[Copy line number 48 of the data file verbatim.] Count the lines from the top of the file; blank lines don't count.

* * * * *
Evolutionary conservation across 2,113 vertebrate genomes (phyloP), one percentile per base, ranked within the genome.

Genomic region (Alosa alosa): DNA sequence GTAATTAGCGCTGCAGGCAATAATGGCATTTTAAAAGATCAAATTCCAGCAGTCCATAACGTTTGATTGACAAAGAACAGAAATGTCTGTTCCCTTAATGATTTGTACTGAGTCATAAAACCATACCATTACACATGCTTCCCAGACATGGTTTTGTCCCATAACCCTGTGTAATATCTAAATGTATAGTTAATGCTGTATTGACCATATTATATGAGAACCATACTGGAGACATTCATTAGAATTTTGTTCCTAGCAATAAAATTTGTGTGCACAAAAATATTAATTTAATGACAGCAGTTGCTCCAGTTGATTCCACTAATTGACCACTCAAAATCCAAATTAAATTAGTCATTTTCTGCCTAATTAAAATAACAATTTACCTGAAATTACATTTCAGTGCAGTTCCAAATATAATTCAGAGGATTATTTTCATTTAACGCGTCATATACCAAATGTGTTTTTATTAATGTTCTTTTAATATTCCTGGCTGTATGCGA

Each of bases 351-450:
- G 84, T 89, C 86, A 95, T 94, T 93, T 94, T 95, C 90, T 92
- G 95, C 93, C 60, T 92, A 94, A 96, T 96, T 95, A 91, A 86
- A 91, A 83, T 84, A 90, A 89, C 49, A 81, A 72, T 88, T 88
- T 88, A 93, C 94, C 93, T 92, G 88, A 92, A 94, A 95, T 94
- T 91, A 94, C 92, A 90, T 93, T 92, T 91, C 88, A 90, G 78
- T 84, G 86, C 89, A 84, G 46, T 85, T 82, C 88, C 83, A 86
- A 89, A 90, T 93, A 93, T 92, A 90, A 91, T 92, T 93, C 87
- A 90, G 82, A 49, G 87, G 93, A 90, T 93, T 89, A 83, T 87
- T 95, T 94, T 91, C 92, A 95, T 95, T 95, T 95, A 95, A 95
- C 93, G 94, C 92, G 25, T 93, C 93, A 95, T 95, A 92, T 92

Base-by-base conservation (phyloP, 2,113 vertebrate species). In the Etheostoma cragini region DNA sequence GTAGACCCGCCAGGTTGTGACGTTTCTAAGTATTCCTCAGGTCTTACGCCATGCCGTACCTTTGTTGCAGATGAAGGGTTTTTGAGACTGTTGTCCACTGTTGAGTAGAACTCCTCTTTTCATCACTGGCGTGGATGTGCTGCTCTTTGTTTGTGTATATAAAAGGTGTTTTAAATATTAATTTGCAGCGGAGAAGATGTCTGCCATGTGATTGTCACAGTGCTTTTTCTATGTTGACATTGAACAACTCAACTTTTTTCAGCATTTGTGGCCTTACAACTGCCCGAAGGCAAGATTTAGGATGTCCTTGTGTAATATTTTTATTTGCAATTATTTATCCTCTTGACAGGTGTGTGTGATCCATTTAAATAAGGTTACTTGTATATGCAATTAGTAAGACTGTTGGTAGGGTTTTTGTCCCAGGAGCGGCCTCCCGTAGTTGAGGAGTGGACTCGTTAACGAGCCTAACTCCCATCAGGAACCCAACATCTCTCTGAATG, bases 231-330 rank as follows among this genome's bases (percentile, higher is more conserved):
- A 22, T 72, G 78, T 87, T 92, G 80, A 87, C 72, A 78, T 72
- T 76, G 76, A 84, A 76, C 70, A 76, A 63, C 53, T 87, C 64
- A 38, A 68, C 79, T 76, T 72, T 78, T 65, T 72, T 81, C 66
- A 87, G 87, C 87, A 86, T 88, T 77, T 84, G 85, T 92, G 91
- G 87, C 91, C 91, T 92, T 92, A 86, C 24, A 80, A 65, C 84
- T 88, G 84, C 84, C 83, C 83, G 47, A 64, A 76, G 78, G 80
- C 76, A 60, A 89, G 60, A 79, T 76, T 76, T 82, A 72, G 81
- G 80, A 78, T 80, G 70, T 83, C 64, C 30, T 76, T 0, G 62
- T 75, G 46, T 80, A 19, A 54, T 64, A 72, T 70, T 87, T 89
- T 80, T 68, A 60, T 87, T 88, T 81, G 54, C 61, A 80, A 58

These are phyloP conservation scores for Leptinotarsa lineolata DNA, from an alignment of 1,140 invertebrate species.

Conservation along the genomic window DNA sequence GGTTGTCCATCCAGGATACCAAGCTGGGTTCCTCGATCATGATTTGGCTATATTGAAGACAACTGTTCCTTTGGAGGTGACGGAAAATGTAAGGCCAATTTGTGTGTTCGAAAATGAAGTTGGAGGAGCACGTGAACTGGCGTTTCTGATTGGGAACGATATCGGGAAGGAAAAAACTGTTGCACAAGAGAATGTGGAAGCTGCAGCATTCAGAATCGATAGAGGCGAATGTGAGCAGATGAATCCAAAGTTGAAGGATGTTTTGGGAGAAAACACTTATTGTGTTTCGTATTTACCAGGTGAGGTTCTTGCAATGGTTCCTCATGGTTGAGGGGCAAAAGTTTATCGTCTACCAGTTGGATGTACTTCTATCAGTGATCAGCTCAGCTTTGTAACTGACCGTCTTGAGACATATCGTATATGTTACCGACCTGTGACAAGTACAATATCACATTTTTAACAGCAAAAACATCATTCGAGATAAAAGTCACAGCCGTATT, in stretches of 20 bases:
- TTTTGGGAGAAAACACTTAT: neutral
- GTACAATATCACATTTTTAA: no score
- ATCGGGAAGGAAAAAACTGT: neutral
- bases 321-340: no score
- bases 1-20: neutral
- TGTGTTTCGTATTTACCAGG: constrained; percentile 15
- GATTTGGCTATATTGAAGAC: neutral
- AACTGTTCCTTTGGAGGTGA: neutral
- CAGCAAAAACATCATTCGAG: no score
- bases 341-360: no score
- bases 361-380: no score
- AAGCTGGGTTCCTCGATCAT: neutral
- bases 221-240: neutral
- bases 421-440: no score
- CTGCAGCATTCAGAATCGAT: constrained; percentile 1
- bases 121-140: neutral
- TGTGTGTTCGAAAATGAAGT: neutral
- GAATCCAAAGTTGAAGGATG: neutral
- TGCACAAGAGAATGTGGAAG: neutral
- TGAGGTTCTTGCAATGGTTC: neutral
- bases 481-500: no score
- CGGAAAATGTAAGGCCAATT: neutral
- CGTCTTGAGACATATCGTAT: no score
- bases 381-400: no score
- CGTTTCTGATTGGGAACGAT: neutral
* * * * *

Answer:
- CGGAAAATGTAAGGCCAATT: neutral